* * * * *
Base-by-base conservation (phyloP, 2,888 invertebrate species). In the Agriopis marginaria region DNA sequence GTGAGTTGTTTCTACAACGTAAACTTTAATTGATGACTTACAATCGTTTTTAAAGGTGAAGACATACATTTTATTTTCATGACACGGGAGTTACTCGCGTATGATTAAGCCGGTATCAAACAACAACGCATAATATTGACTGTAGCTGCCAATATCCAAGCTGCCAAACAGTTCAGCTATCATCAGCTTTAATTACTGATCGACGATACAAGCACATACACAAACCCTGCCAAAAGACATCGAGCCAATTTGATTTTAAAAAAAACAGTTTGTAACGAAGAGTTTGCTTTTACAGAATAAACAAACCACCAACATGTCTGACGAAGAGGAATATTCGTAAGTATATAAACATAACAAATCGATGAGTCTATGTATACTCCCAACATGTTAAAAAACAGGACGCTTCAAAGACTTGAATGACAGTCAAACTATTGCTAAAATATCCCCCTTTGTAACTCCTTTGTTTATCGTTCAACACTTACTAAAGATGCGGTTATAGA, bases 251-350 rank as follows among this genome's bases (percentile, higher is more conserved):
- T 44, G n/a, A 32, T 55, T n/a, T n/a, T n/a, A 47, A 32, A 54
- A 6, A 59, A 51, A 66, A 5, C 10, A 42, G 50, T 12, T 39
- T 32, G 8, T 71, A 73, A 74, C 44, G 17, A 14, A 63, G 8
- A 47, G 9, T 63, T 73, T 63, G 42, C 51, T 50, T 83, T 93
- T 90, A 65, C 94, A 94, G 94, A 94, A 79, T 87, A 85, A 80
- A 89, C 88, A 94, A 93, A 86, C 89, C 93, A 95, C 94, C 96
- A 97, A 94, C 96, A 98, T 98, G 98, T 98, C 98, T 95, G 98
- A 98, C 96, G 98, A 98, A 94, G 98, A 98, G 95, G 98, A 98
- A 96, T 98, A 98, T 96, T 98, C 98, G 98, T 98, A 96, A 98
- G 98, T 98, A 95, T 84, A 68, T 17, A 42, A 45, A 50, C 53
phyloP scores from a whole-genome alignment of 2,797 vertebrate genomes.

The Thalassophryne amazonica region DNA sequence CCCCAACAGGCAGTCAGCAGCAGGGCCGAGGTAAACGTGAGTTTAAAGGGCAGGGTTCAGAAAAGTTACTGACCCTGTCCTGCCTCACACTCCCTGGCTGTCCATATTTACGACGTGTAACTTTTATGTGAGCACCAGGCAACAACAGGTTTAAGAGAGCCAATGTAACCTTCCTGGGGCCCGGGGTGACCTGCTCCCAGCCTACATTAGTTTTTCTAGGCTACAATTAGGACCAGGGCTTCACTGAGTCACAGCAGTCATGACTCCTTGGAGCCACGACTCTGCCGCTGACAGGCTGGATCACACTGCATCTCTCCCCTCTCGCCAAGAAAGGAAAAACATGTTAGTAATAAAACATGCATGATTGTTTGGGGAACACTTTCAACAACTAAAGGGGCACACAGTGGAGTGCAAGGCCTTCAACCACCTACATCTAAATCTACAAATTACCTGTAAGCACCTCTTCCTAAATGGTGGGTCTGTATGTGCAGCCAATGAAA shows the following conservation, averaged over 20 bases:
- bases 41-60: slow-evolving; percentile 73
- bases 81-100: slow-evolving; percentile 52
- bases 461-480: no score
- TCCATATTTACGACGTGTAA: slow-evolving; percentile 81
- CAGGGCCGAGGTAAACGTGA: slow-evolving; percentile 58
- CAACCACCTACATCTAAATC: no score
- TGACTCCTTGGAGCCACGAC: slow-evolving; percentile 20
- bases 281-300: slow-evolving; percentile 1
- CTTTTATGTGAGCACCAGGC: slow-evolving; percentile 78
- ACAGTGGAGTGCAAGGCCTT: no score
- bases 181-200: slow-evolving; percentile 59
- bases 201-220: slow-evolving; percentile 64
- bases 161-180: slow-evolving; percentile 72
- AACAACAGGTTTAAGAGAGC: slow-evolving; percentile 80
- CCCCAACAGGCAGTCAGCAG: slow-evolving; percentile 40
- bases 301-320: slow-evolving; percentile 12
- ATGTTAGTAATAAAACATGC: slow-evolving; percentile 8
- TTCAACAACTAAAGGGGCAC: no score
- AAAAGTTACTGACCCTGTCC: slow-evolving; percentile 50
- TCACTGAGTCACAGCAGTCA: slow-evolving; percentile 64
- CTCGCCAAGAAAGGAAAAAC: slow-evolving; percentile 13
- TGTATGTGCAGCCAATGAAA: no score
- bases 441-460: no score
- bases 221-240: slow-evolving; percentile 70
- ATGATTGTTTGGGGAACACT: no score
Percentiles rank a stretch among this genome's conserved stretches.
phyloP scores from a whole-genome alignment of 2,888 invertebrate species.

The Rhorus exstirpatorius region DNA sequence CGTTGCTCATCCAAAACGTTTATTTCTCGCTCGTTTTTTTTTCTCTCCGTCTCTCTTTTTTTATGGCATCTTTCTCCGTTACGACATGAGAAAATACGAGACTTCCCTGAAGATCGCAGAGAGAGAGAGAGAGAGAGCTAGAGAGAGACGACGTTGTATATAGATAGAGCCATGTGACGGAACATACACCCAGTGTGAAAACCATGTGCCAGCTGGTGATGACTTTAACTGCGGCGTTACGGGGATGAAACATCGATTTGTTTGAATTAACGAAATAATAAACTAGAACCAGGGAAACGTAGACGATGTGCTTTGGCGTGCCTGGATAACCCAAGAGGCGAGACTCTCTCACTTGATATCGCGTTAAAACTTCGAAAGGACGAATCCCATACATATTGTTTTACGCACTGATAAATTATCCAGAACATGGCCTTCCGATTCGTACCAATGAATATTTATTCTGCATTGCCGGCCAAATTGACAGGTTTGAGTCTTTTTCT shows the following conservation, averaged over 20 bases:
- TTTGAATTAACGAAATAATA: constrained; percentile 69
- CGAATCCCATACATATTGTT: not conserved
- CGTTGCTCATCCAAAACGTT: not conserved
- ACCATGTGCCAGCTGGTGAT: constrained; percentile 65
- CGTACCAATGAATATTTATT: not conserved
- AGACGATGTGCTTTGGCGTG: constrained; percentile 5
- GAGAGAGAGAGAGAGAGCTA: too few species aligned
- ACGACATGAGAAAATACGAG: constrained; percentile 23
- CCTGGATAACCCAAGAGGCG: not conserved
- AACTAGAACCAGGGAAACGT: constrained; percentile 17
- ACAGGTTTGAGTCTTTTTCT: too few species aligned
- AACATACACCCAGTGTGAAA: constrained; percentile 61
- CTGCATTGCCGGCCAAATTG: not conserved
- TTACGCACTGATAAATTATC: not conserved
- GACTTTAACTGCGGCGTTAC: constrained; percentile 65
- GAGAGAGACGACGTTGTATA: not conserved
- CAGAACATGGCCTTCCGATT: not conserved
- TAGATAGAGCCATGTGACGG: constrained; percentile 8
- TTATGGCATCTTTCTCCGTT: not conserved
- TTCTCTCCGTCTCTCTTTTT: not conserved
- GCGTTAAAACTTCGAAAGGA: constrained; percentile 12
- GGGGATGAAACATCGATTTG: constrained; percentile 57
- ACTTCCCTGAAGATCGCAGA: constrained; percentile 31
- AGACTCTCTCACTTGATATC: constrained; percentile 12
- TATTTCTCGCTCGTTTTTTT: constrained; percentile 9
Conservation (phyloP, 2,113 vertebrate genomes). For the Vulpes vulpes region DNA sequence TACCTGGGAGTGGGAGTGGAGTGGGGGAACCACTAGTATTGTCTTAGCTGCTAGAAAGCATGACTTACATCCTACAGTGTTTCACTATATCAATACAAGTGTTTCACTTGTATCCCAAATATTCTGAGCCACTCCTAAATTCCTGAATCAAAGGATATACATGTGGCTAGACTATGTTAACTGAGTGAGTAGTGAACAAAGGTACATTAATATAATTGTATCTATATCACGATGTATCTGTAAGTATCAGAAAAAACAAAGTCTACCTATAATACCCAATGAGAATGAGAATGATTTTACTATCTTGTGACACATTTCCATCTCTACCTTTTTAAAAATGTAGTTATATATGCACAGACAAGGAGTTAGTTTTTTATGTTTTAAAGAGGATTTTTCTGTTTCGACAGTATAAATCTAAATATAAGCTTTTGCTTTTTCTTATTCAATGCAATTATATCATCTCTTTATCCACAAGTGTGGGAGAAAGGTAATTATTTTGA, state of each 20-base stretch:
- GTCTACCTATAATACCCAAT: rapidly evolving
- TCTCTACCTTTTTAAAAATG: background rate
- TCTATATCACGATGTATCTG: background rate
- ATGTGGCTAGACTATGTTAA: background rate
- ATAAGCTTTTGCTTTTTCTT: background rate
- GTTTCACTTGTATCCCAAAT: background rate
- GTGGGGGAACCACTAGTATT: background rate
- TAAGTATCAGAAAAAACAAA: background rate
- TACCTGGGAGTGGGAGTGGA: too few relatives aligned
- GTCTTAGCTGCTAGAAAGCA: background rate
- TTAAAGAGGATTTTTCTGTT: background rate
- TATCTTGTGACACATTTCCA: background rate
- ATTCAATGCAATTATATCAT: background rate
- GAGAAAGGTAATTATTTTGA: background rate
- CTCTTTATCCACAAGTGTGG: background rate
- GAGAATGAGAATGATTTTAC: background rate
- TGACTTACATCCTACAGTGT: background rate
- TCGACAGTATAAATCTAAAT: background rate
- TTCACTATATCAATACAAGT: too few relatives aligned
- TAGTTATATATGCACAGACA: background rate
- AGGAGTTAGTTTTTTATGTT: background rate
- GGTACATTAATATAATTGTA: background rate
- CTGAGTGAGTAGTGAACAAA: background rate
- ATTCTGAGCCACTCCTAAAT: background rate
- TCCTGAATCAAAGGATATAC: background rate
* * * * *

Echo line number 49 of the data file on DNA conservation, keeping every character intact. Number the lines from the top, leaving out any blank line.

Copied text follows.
- ACGACATGAGAAAATACGAG: constrained; percentile 23